Today it's a gorgeous autumn day.
The sky is that washed out blue with wispy clouds.
The backyard is littered in leaves.
The sunlight has that distinct slanted look, different from the drenching wash of summer. When you are outside, even in the late afternoon sunlight, a long-sleeve shirt isn't unwelcome.
While a lot of the trees around my neighborhood have lost all their yellow leaves, my neighbor's trees are just now turning, and they're glorious! I have yellow hanging over my driveway, and something bright to greet me as I open and close the curtains in the schoolroom.
The maple in my backyard is doing what it always does -- several shades all at once, each leaf in its own process of change. It is a myriad mix of greens and reds and some muted oranges.
This morning we gathered around the table in the front room for journal writing. We all wrote letters today: Isaiah wrote to Anna, Mia to Nae Nae, Benji to Talon, and I wrote grandparents. Claire busied herself getting on the table (and being taken off), and I attempted to distract her by offering her paper to color on. It worked briefly.
We read in the sunshine during lunchtime, and listened to our history lesson while I rolled out sugar cookies. Isaiah and Mia played with extra dough and Benji played with legos. Claire napped.
Afterward, the boys were downstairs cleaning their room and yelling at each other and my patience is about out. Mia was busy frosting her bunch of cookies.
Earlier today, I went downstairs to make my bed and straighten things up. My book was still open on my pillow, and I looked for a bookmark so I could close it and put it on my nightstand.
I looked at a pile of papers there, sheets that had been at home in the front of my journal, random bits and pieces: letters, talks, quotes, notes of things to write about, saved programs, etc. I pulled out a card, thinking I would just tuck it in the book briefly until I found something else. It was a birthday card from you in 2009.
I looked at your elegant penmanship and read your words. You said your love for me "goes clear to the bone," and wished me goodness and God's richest blessings for the coming year.
I read it and sat there, thinking about you for a minute. Thinking about how, then, I had no idea you would be gone in just-less-than-four-and-a-half-years from that point.
I also sat there, thinking about something I've learned in the past year -- and it is this. Until losing you, I didn't realize that when you lose someone you love deeply, they never really leave you.
It's like this poem by Mary Elizabeth Frye, written in 1932.
Do not stand at my grave and weep.
I am not there. I do not sleep.
I am a thousand winds that blow.
I am the diamond glints on snow.
I am the sunlight on ripened grain.
I am the gentle autumn rain.
When you awaken in the morning's hush
I am the swift uplifting rush
Of quiet birds in circled flight.
I am the soft stars that shine at night.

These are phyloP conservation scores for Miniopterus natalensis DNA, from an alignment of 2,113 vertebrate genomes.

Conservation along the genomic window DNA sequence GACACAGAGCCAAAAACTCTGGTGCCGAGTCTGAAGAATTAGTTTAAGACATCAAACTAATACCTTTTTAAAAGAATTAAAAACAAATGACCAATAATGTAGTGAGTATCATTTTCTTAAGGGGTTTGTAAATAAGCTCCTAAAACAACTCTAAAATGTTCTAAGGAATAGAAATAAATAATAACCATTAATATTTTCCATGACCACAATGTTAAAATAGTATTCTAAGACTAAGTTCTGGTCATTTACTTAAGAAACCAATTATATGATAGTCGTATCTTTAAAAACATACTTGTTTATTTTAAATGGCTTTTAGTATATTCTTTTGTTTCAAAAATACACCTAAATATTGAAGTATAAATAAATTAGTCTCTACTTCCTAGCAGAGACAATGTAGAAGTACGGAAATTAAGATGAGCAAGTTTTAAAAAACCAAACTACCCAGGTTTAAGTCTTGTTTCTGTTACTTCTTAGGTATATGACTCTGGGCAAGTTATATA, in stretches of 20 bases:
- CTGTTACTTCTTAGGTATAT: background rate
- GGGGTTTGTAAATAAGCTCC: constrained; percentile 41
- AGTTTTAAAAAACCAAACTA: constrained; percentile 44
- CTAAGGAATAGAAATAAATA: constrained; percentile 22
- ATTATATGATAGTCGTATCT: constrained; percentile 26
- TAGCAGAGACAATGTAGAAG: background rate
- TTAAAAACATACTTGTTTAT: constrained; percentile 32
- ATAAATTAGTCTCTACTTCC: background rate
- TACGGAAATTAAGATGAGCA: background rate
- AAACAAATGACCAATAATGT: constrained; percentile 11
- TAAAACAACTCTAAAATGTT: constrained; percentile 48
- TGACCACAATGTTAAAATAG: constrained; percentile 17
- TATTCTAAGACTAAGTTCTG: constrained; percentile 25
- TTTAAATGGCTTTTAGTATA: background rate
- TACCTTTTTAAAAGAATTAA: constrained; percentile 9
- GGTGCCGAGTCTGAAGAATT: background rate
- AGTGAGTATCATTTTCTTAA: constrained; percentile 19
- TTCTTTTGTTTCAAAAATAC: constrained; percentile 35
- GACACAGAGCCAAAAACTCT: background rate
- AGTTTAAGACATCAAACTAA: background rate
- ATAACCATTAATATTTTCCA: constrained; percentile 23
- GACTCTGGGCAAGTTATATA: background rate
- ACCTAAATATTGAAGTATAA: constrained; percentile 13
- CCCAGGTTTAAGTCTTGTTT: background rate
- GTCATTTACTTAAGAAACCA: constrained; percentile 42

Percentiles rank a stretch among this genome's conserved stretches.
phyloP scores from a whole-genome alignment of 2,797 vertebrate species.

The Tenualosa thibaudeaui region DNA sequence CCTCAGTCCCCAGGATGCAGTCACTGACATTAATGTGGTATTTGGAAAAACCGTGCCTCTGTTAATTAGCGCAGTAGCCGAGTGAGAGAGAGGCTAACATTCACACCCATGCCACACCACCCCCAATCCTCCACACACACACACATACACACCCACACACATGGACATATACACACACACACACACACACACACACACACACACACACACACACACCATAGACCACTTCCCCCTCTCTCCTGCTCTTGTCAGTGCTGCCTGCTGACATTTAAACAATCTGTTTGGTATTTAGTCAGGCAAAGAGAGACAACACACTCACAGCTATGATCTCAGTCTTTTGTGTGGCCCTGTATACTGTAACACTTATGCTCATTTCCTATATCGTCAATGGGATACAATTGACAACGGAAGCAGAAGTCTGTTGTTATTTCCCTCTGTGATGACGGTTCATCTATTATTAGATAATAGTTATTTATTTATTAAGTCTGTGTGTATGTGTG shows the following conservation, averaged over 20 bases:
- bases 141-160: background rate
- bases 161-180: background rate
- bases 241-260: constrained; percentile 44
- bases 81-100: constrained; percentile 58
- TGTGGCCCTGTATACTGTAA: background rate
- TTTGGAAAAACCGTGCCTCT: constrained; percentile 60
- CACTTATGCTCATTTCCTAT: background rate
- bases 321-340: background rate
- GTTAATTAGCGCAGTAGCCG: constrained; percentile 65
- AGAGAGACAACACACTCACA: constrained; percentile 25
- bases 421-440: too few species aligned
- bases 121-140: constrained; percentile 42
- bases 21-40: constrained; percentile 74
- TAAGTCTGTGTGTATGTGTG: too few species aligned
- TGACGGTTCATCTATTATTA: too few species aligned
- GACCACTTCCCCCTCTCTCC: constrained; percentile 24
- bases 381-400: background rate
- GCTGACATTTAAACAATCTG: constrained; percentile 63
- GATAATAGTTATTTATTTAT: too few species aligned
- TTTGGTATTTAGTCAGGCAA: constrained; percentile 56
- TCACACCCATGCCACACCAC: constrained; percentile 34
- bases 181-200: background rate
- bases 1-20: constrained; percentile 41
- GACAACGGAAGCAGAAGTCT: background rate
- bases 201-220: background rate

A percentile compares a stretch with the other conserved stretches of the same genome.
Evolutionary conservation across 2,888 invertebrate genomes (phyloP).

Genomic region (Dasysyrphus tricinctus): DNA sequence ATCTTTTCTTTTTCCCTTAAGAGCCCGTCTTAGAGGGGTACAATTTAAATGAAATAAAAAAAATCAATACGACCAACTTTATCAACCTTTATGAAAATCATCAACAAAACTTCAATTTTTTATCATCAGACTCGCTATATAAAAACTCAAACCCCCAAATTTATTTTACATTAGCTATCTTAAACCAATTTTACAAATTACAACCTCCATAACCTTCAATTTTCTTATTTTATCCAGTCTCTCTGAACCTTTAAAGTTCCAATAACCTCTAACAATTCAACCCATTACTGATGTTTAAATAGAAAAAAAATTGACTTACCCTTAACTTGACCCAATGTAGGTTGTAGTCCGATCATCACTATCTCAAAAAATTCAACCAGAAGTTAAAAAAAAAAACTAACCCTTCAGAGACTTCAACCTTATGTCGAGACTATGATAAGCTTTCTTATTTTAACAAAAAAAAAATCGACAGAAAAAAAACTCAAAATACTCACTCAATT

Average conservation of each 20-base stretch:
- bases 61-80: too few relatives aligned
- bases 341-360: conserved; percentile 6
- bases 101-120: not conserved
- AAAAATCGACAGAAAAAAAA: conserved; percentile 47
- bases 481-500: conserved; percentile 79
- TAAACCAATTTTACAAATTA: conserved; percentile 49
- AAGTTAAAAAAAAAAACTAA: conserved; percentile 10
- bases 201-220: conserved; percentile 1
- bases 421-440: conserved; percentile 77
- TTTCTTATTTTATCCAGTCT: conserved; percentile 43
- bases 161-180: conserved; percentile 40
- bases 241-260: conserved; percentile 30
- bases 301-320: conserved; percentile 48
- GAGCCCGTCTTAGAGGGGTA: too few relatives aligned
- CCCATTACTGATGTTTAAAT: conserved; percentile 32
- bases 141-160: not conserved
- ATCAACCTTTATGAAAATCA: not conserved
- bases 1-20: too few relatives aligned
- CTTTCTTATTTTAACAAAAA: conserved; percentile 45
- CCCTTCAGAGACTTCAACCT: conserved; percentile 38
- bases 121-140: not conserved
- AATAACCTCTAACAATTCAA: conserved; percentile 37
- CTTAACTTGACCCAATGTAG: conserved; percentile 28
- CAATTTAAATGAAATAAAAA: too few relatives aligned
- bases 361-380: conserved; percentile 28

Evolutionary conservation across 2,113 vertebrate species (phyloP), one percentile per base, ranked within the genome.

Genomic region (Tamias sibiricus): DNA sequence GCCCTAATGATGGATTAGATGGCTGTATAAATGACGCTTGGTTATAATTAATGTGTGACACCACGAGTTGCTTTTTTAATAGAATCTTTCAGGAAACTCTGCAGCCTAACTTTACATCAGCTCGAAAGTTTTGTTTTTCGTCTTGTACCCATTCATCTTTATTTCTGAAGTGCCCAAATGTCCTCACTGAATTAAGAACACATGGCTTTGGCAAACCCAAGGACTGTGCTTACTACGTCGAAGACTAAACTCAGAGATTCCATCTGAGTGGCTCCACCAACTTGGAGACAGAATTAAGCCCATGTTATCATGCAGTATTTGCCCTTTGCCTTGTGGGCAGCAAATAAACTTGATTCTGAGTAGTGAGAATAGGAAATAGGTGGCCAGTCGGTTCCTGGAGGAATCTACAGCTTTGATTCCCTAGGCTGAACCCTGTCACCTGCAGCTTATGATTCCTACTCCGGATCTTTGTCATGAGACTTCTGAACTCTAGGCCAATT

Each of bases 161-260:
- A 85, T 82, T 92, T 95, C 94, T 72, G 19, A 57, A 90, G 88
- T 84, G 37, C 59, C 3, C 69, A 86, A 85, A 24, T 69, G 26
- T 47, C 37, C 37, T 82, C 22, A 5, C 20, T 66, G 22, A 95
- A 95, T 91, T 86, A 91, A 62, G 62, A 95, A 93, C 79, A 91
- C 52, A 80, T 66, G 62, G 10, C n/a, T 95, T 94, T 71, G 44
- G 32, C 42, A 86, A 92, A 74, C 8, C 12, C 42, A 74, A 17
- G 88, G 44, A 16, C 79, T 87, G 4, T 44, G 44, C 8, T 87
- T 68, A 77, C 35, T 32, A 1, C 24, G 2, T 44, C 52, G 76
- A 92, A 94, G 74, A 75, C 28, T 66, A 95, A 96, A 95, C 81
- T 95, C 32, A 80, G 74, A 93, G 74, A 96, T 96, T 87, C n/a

Do not stand at my grave and cry;
I am not there. I did not die.
Of course, my sentiments would be different.
You're in the way I think of flowers, the way I stain my fingers with dirt.
You're a piece of Bach's music, fine chocolate, the texts of certain hymns, letter writing.
When I see tulips or Easter lilies, or make pies in my quiet kitchen at night, I feel you in the work and simple, stunning beauty.
(apple pie making, the other night)
Lots of things.
The people you love become a part of you.
I think it is one of God's most lovely gifts, a gift I hadn't discovered til incredible sadness, through loss, carved its way into my heart. That chasm made room for warmth that I hadn't anticipated.
I've always thought of Lehi's discourse on opposition (2 Nephi 2) as a commentary on the difficulties of life. But. It occurs to me, now, that it goes, just as equally, the other way. When God says that opposition is one of the guarantees, something we can count on, He also meant opposition to pain and struggle.
He meant that He would meet you, in those dark places.
Just last night, a line from something I was watching stuck out to me. One of the characters had just suffered a crushing loss, and someone said to her, "You keep on living, until you feel alive again."
This has had application in my life over the past year in so many ways.
In relationships that mattered to me.
In questions that I don't know the answers to.
In forging ahead, when you can't always see the way.
I love that quote.
Keep on living, until you feel alive again.
I've realized that losses can become gains, Dad.
I've learned that pain is part of joy.
I've found that these pieces are part of the same whole.
And as I log off of blogger this afternoon and head to the kitchen to make beef stroganoff, I'll think of you as I make scratch sauce.
I'll brown meat and diced onions.
I'll add in a little flour and mushrooms, pour in cream and some red cooking wine, mustard, red pepper, salt.
I'll let things simmer and thicken, and I'll taste test.
I learned it from you.
Happy 30th of October, Dad.
All Hallow's Eve.